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Mark Carney banks British citizenship

Mark Carney banks British citizenship

The Governor of the Bank of England, Mark Carney, became a British citizen yesterday. The Canadian-born economist attended Camden Town Hall for the mandatory citizenship ceremony.

Jenny Headlam-Wells, the Mayor of Camden, tweeted a picture of Carney posing in front of Union flag banners yesterday afternoon.

Mr Carney said in a statement that

I was very honoured to have become a British citizen today with the Mayor of Camden and new British citizens from 26 different nationalities.

The moving ceremony reminded me how privileged I am to work with outstanding colleagues from 80 nationalities at the Bank of England as we promote the good of the people of the United Kingdom during this important time for our country.

During the ceremony, applicants take an oath of allegiance or an affirmation (for those would do not want to swear by God) and a pledge. By doing so, applicants promise to respect the laws of the United Kingdom. It is only at that point that they become British citizens, meaning that the ceremony is a mandatory part of the process of naturalising.

The first non-British national to hold the position of Governor of the Bank of England, Mr Carney reportedly promised then-Prime Minister David Cameron when he was appointed that he would become a British citizen. He has been in office since July 2013 but could only now naturalise due to the residence requirements for naturalisation. Before being eligible to apply, the spouse or civil partner of a British citizen — as Mr Carney reportedly is — must have spent at least three years resident in the UK (British Nationality Act 1981, Schedule 1, paragraph 3(a)).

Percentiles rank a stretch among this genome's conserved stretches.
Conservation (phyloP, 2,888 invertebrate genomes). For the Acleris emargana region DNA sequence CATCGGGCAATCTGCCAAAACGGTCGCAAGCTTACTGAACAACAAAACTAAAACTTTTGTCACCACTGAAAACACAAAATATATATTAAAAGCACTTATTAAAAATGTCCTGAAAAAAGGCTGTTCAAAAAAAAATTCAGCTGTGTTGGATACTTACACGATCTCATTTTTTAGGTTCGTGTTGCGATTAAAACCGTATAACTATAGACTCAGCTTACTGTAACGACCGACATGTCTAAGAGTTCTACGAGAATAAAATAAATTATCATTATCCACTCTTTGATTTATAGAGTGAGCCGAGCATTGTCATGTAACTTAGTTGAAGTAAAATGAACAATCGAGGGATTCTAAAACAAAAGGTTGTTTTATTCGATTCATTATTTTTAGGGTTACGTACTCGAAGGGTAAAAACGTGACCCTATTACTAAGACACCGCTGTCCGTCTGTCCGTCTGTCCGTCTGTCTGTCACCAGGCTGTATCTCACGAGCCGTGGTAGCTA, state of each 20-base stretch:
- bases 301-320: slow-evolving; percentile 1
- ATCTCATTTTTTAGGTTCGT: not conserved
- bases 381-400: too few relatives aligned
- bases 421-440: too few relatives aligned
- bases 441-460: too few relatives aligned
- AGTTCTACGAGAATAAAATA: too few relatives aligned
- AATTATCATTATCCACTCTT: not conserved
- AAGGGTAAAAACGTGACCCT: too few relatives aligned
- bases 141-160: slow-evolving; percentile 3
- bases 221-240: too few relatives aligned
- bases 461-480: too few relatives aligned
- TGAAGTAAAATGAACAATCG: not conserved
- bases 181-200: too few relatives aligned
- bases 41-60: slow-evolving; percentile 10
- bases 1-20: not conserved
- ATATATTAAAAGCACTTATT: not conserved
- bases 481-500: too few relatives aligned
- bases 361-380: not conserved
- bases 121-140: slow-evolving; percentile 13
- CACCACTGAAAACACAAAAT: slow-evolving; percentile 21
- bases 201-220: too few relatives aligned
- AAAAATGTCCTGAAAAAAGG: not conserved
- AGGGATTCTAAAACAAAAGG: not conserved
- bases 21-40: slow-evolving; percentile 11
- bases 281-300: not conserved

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However, in practice, the residence period is five years because of the additional requirement that the applicant must be free of immigration time restrictions at the date of application (BNA 1981, Schedule 1, paragraph 3(c)). Being free of immigration time restrictions generally means having indefinite leave to remain or EU law permanent residence, both of which take five years to qualify for. Mr Carney, as an Irish as well as Canadian citizen, would qualify for either.

Other naturalisation requirements that doubtless caused the governor little problem are that the applicant be of good character, including a potential probe for “financial soundness”; knowledge of the English language; and passing the Life in the UK test.

It is less obvious how Mr Carney satisfied the Home Office of his intention to settle in the UK — another of the requirements for citizenship. He has said he plans to return to Canada after his term as governor is over in 2020, according to Bloomberg. Where an applicant makes clear that he or she intends to live in the UK for a period but then has plans to establish their principal home abroad in future, the application will normally be refused. [UPDATE: Nath points out that the intention to settle requirement does not apply to those married to a British citizen, so that explains that.]


Conor James McKinney

CJ is Free Movement's deputy editor.

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